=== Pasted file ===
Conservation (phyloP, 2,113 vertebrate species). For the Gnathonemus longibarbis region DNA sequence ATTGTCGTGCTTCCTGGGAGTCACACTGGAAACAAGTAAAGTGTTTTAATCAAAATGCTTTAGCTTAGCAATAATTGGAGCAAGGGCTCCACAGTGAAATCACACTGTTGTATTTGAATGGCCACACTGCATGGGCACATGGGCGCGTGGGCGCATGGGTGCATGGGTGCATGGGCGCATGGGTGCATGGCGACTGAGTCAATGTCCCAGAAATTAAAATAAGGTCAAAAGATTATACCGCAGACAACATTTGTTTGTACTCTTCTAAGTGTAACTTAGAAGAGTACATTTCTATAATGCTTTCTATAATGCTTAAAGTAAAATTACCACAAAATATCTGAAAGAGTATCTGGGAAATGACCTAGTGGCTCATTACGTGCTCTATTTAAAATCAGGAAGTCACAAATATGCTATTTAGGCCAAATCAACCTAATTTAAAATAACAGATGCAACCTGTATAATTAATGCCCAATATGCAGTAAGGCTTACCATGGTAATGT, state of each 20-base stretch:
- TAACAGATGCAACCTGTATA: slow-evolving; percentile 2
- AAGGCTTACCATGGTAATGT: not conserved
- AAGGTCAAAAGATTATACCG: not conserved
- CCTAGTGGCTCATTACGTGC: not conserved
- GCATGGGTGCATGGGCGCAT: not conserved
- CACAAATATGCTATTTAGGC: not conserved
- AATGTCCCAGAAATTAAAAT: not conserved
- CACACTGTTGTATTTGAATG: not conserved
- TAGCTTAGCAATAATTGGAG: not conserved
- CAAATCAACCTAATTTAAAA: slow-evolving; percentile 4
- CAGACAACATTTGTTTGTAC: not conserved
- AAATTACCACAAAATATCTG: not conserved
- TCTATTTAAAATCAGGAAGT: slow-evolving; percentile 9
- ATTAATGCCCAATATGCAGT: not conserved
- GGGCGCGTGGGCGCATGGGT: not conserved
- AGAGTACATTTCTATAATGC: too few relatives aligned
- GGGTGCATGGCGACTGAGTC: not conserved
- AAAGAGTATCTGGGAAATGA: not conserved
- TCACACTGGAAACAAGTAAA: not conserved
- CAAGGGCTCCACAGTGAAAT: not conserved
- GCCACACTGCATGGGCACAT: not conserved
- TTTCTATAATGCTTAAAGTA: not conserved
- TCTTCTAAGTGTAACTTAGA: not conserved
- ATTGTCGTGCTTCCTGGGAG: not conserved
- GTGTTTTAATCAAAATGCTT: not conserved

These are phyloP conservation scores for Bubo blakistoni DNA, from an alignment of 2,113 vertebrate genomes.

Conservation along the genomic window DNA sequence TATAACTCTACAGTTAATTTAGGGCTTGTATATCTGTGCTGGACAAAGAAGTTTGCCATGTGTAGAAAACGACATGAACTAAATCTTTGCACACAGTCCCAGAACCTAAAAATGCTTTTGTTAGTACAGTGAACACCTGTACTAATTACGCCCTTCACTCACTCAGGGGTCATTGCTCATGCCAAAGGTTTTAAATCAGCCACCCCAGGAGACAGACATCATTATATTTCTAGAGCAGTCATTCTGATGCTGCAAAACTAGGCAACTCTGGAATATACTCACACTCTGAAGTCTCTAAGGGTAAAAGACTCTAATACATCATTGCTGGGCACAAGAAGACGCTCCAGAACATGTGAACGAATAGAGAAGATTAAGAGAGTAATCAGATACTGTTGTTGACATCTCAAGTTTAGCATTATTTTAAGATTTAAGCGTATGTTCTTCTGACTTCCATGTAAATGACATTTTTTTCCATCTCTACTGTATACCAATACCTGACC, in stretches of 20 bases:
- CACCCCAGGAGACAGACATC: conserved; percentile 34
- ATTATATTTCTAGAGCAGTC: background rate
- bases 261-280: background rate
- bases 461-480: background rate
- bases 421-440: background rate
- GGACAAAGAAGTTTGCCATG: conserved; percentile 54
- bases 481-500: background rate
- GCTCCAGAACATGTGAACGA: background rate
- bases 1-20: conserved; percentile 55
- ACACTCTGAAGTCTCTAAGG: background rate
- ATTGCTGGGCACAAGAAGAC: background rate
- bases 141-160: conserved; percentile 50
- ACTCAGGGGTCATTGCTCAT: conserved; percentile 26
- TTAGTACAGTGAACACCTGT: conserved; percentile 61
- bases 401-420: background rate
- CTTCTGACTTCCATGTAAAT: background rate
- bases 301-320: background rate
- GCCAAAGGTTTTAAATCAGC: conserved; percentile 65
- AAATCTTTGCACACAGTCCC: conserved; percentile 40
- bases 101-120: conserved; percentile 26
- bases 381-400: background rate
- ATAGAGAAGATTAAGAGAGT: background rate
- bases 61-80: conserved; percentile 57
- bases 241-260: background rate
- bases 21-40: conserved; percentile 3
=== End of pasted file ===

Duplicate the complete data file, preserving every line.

Conservation (phyloP, 2,113 vertebrate species). For the Gnathonemus longibarbis region DNA sequence ATTGTCGTGCTTCCTGGGAGTCACACTGGAAACAAGTAAAGTGTTTTAATCAAAATGCTTTAGCTTAGCAATAATTGGAGCAAGGGCTCCACAGTGAAATCACACTGTTGTATTTGAATGGCCACACTGCATGGGCACATGGGCGCGTGGGCGCATGGGTGCATGGGTGCATGGGCGCATGGGTGCATGGCGACTGAGTCAATGTCCCAGAAATTAAAATAAGGTCAAAAGATTATACCGCAGACAACATTTGTTTGTACTCTTCTAAGTGTAACTTAGAAGAGTACATTTCTATAATGCTTTCTATAATGCTTAAAGTAAAATTACCACAAAATATCTGAAAGAGTATCTGGGAAATGACCTAGTGGCTCATTACGTGCTCTATTTAAAATCAGGAAGTCACAAATATGCTATTTAGGCCAAATCAACCTAATTTAAAATAACAGATGCAACCTGTATAATTAATGCCCAATATGCAGTAAGGCTTACCATGGTAATGT, state of each 20-base stretch:
- TAACAGATGCAACCTGTATA: slow-evolving; percentile 2
- AAGGCTTACCATGGTAATGT: not conserved
- AAGGTCAAAAGATTATACCG: not conserved
- CCTAGTGGCTCATTACGTGC: not conserved
- GCATGGGTGCATGGGCGCAT: not conserved
- CACAAATATGCTATTTAGGC: not conserved
- AATGTCCCAGAAATTAAAAT: not conserved
- CACACTGTTGTATTTGAATG: not conserved
- TAGCTTAGCAATAATTGGAG: not conserved
- CAAATCAACCTAATTTAAAA: slow-evolving; percentile 4
- CAGACAACATTTGTTTGTAC: not conserved
- AAATTACCACAAAATATCTG: not conserved
- TCTATTTAAAATCAGGAAGT: slow-evolving; percentile 9
- ATTAATGCCCAATATGCAGT: not conserved
- GGGCGCGTGGGCGCATGGGT: not conserved
- AGAGTACATTTCTATAATGC: too few relatives aligned
- GGGTGCATGGCGACTGAGTC: not conserved
- AAAGAGTATCTGGGAAATGA: not conserved
- TCACACTGGAAACAAGTAAA: not conserved
- CAAGGGCTCCACAGTGAAAT: not conserved
- GCCACACTGCATGGGCACAT: not conserved
- TTTCTATAATGCTTAAAGTA: not conserved
- TCTTCTAAGTGTAACTTAGA: not conserved
- ATTGTCGTGCTTCCTGGGAG: not conserved
- GTGTTTTAATCAAAATGCTT: not conserved

These are phyloP conservation scores for Bubo blakistoni DNA, from an alignment of 2,113 vertebrate genomes.

Conservation along the genomic window DNA sequence TATAACTCTACAGTTAATTTAGGGCTTGTATATCTGTGCTGGACAAAGAAGTTTGCCATGTGTAGAAAACGACATGAACTAAATCTTTGCACACAGTCCCAGAACCTAAAAATGCTTTTGTTAGTACAGTGAACACCTGTACTAATTACGCCCTTCACTCACTCAGGGGTCATTGCTCATGCCAAAGGTTTTAAATCAGCCACCCCAGGAGACAGACATCATTATATTTCTAGAGCAGTCATTCTGATGCTGCAAAACTAGGCAACTCTGGAATATACTCACACTCTGAAGTCTCTAAGGGTAAAAGACTCTAATACATCATTGCTGGGCACAAGAAGACGCTCCAGAACATGTGAACGAATAGAGAAGATTAAGAGAGTAATCAGATACTGTTGTTGACATCTCAAGTTTAGCATTATTTTAAGATTTAAGCGTATGTTCTTCTGACTTCCATGTAAATGACATTTTTTTCCATCTCTACTGTATACCAATACCTGACC, in stretches of 20 bases:
- CACCCCAGGAGACAGACATC: conserved; percentile 34
- ATTATATTTCTAGAGCAGTC: background rate
- bases 261-280: background rate
- bases 461-480: background rate
- bases 421-440: background rate
- GGACAAAGAAGTTTGCCATG: conserved; percentile 54
- bases 481-500: background rate
- GCTCCAGAACATGTGAACGA: background rate
- bases 1-20: conserved; percentile 55
- ACACTCTGAAGTCTCTAAGG: background rate
- ATTGCTGGGCACAAGAAGAC: background rate
- bases 141-160: conserved; percentile 50
- ACTCAGGGGTCATTGCTCAT: conserved; percentile 26
- TTAGTACAGTGAACACCTGT: conserved; percentile 61
- bases 401-420: background rate
- CTTCTGACTTCCATGTAAAT: background rate
- bases 301-320: background rate
- GCCAAAGGTTTTAAATCAGC: conserved; percentile 65
- AAATCTTTGCACACAGTCCC: conserved; percentile 40
- bases 101-120: conserved; percentile 26
- bases 381-400: background rate
- ATAGAGAAGATTAAGAGAGT: background rate
- bases 61-80: conserved; percentile 57
- bases 241-260: background rate
- bases 21-40: conserved; percentile 3